Speakers talk tough in effort to transform students
Published 12:00 am Thursday, January 16, 2014
Four years ago, Allen Tulloch sat in Knox Middle School’s auditorium listening to Greg Commander share his story. Now a sophomore at Salisbury High School, Tulloch joined Commander in that very same room to share a piece of his own story Tuesday.
Commander said when he first met Tulloch, he was hardheaded, angry and had an attitude problem.
“At first, I didn’t really take him seriously,” Tulloch said.
Once he and Commander started having one-on one talks, however, Tulloch said he started taking things seriously.
“It was more of a slow turn around,” Tulloch said. “I used to be a hot head.”
Tulloch said the transformation wasn’t easy, but eventually he stopped wanting to fight and started treating others with respect.
Learning respect starts at home, he said. You have to learn to treat your parents with respect.
“Y’all don’t have no right to disrespect anybody,” he told the students in the assembly.
Tulloch said he wants to encourage students in situations similar to his to get an education.
“It’s not always going to be easy. You’re going to have bumpy roads,” he said
Tulloch plans to go to Syracuse University to study music and wants to eventually start a mentoring program.
“Allen is an example of “how we can change one child at a time,” said Knox’s Communities in Schools Site Coordinator, Bob Foreman.
Seeing people change “is what I live for,” Commander said. “I would do anything to get my story across.”
Commander’s story isn’t a pretty one.
He dropped out of school in the eighth grade and had three kids by the time he was 19.
“I let my pride and my ego take control,” he said.
When he was 19, Commander’s mother died and his father left home. His father said he would continue to pay the rent, but spent the money on crack cocaine instead, leaving Commander and his brothers without a home.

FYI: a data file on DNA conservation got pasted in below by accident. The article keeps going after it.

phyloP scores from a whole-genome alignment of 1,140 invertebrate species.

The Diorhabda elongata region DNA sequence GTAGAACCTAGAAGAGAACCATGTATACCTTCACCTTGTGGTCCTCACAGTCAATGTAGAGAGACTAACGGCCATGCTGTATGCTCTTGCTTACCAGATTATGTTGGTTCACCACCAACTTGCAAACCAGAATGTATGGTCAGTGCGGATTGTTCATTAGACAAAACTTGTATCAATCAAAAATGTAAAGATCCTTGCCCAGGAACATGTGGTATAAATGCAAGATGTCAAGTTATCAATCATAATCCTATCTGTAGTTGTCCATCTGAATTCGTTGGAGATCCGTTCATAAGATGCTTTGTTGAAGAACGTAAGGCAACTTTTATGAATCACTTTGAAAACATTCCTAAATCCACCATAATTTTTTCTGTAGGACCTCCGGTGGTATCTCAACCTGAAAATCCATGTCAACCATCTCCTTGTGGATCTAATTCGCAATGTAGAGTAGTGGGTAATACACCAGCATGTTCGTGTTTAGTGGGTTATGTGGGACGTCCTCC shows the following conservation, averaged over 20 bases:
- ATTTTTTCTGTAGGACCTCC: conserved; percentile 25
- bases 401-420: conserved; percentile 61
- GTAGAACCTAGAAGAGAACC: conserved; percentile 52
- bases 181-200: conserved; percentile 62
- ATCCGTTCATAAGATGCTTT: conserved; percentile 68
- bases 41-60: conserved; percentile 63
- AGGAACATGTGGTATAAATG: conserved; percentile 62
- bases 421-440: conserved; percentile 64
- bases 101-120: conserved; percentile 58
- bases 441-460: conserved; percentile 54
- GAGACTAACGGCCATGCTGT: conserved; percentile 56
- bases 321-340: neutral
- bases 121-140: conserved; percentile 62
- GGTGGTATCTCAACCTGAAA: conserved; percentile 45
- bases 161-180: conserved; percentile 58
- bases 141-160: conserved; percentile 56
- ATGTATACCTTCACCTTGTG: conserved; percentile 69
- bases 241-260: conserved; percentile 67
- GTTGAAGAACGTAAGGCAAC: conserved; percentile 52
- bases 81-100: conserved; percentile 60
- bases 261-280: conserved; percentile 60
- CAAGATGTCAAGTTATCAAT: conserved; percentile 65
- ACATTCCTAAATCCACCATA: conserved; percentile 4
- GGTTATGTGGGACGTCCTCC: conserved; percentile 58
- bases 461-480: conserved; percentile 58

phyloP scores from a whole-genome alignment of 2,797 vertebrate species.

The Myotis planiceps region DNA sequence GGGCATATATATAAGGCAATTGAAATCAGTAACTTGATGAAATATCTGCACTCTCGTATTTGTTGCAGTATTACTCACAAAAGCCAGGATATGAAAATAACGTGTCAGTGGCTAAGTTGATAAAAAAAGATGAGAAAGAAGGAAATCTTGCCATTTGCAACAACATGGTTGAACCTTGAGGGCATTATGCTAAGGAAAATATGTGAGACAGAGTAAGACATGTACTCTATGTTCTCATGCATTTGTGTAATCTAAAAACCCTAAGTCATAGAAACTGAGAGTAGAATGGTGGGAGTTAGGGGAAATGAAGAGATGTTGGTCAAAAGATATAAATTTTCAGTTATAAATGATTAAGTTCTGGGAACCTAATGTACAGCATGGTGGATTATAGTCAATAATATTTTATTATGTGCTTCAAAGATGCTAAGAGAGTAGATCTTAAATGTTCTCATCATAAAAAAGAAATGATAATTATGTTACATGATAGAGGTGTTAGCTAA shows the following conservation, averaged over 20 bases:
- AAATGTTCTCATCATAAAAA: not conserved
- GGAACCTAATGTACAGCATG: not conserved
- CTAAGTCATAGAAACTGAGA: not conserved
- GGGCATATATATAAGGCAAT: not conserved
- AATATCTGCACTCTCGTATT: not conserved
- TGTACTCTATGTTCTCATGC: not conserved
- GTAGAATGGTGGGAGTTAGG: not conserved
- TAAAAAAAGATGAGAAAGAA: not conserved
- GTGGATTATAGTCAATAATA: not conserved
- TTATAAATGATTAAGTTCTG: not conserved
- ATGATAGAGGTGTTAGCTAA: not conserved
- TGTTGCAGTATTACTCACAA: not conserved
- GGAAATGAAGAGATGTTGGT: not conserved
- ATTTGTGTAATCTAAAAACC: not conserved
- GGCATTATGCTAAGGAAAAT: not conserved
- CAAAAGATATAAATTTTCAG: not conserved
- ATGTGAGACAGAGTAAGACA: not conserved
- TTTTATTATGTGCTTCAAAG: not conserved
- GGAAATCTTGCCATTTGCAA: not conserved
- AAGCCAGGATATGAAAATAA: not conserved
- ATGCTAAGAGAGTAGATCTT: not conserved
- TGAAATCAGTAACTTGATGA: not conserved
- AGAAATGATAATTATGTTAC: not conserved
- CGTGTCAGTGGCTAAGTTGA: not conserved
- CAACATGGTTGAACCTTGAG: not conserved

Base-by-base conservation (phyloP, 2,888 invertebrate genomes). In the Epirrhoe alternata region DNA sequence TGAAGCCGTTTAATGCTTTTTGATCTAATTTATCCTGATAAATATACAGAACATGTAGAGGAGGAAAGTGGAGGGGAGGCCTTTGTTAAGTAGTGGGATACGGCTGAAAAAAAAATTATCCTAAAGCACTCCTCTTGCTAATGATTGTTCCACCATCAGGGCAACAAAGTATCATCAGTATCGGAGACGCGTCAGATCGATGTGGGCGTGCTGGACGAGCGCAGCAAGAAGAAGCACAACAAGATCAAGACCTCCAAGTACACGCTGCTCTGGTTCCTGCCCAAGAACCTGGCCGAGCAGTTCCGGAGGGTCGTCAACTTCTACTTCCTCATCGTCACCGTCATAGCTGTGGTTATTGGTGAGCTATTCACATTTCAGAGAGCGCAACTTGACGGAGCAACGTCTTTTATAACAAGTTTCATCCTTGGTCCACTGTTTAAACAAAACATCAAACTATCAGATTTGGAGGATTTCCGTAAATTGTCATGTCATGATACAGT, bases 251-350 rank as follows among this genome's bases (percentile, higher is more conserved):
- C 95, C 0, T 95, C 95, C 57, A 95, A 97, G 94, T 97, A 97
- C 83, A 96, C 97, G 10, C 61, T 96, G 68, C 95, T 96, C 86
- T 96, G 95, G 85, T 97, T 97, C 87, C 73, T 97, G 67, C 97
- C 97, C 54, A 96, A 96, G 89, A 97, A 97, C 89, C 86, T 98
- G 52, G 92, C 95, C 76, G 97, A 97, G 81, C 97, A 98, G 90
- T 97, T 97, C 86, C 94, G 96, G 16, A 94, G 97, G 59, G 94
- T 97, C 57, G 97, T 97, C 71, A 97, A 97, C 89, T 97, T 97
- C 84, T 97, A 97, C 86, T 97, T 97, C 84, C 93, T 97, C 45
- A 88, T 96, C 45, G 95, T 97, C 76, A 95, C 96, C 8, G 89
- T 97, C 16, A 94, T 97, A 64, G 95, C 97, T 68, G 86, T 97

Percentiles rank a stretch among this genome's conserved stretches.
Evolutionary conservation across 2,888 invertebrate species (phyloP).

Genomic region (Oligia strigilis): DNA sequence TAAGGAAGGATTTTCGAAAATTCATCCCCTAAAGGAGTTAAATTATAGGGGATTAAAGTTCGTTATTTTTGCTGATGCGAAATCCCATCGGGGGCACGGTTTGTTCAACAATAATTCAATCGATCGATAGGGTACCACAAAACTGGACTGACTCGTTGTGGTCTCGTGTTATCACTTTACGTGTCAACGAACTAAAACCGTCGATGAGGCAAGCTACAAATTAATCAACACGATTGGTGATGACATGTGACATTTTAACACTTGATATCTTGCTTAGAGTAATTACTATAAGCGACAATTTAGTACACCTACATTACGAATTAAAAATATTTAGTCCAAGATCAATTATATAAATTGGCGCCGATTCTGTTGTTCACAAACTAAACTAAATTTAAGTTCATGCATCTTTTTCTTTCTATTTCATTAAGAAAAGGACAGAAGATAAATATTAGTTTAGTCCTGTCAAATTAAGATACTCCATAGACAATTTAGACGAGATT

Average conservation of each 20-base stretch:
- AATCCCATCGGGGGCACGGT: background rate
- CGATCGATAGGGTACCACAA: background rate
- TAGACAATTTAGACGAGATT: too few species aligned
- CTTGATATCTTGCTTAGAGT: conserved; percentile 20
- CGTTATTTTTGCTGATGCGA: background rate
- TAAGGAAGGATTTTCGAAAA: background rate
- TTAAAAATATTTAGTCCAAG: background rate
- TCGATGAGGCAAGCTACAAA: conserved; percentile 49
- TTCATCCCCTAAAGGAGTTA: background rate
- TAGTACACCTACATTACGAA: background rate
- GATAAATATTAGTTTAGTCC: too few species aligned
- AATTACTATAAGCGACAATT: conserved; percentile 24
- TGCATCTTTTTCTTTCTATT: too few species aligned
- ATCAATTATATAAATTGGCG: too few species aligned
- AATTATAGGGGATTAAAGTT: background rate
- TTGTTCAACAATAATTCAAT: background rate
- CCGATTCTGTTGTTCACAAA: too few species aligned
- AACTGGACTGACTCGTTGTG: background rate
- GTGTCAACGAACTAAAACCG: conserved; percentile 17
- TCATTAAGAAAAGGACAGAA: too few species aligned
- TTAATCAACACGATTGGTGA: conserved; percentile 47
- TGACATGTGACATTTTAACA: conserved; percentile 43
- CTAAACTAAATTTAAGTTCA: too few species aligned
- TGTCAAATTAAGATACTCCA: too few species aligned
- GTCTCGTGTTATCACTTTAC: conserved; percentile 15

He was using marijuana and drinking alcohol, and he ended up selling drugs to pay his bills.
“One thing led to another,” Commander said, and his clique became the largest drug dealers in the city.
Eventually, they were arrested and Commander was sentenced to 24 1/2 years in a federal prison.
“I was lost and wondering what was I going to do,” he said.
When some of his friends began having a Bible study, Commander agreed to go.
I was willing to do “anything that would help me out of jail,” he said.
Commander began to see his life change.
“I got focused,” he said.
Commander earned his GED while he was in prison.
He was released after 18 years and went to Chicago and started speaking to youth groups there before deciding to come back to North Carolina to go to college.
Commander is now a full-time student at Laurel University in High Point with a 3.5 GPA. He’s working toward a degree in counseling so he can more effectively share his story and influence people.
“I believe that my life and my troubles was for me to uplift fallen humanity,” he said.
Commander and Tulloch’s message to Knox Middle School students was anything but sugarcoated.
Commander says he has a reputation for being “hard nosed” because of his blunt and sometimes harsh manner, but no one else will communicate with at-risk students in a way that they will receive it.
“Everything is bad in prison,” he told students. “Your attitude will get you there if your friends don’t get you there first.”
Tulloch, too, had strong words for the students. “Y’all think you’re runing something — you’re not running anything but your mouth.”
“Right now is the most important and critical point in your life,” Commander told students. “I’m feelin’ some type of weight because I know someone in here is going to drop out,” Commander said.
“Your job is to come in (to school) and get what you can get,” he added.
Tulloch said he came to Knox for the wrong reasons.
“I came here to impress the girls. I came here to fit in,” he said.
You should come to school to get an education, because it’s the “key to success,” Tulloch said.
He added, “Knox Middle School made me who I am today” because of teachers who cared and invested in his life.
“One thing I regret is letting my anger and temper get to me over little things,” Tulloch said.
Commander recalled telling Tulloch that he had to learn to deal with his anger without fighting.
“You have to take the anger out of your hands and put it back in your mind and deal with it,” he explained to Tulloch.
He also encouraged the students at Knox to find a role model, learn to carry themselves “in a respectful way” and pull their pants up.
Commander told the students to start by changing their environment, how they think and the people in their life.
“Your expectations and your bar should be high,” Tulloch encouraged the students.
The first year he tried to bring Commander to speak to the students at Knox, school administrators were wary about allowing a felon into the school, but after hearing his presentation, he’s been invited back every year.
Foreman, of Communities in Schools, said he tries to bring in people with a variety of backgrounds to talk to students at Knox. “Our goal is to help kids prepare for life,” Foreman said.